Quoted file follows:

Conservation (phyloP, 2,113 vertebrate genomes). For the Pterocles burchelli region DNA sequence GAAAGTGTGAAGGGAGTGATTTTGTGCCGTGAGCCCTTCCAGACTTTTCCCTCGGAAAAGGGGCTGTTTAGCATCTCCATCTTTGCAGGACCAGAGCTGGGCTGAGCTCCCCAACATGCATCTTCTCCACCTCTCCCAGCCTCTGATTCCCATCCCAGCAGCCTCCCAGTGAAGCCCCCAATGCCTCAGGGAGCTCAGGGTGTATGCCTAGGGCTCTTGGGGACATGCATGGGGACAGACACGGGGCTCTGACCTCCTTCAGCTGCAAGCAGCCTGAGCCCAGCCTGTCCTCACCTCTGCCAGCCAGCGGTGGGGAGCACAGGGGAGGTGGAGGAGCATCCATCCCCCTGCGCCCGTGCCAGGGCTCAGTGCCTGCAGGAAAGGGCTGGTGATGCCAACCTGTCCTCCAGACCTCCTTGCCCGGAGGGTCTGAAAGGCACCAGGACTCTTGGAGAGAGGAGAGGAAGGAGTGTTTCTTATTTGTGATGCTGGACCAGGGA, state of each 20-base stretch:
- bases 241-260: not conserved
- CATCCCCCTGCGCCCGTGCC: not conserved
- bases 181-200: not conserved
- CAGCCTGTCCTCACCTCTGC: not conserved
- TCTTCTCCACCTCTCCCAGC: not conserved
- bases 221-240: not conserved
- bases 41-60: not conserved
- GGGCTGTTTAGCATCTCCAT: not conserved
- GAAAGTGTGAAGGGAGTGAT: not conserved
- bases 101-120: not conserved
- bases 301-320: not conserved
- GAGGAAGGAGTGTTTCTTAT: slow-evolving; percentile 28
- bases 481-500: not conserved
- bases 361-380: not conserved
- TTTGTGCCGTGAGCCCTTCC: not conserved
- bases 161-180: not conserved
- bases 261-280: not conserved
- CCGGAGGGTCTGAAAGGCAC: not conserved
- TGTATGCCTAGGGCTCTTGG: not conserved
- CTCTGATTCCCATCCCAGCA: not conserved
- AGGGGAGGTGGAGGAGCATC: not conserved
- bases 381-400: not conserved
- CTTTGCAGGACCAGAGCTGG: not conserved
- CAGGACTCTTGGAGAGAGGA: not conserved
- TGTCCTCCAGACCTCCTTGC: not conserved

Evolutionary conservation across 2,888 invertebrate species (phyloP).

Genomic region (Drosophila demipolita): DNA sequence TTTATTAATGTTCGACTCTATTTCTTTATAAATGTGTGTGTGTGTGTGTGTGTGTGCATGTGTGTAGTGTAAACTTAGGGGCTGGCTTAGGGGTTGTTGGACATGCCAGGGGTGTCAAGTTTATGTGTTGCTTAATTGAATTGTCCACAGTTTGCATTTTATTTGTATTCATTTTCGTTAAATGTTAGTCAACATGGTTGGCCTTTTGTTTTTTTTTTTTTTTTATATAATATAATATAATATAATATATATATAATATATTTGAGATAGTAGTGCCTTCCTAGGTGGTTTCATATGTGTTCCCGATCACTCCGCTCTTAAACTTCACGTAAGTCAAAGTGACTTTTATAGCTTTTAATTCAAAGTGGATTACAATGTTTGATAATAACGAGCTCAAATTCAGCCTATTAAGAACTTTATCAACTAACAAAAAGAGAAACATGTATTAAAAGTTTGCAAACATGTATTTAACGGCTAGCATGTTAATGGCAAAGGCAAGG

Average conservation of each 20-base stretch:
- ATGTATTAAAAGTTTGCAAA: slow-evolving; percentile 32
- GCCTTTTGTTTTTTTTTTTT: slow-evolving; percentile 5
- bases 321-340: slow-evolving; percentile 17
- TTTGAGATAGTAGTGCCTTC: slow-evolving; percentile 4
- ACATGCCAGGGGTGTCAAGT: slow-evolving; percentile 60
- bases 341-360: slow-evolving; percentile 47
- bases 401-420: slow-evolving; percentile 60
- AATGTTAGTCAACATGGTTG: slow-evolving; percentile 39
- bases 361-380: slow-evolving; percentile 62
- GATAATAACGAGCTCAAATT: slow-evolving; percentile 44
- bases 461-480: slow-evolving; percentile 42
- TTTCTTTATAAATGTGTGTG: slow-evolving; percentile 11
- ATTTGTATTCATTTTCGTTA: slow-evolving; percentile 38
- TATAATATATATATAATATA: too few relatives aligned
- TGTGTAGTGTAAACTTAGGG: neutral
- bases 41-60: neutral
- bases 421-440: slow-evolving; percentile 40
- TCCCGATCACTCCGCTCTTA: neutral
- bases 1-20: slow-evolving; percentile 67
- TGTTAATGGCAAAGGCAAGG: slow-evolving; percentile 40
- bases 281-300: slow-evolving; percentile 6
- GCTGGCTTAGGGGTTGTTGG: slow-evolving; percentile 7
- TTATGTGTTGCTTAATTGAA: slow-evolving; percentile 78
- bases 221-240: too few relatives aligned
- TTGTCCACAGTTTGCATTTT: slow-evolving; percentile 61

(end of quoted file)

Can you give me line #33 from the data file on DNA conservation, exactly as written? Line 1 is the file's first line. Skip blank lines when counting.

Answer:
- TTTGAGATAGTAGTGCCTTC: slow-evolving; percentile 4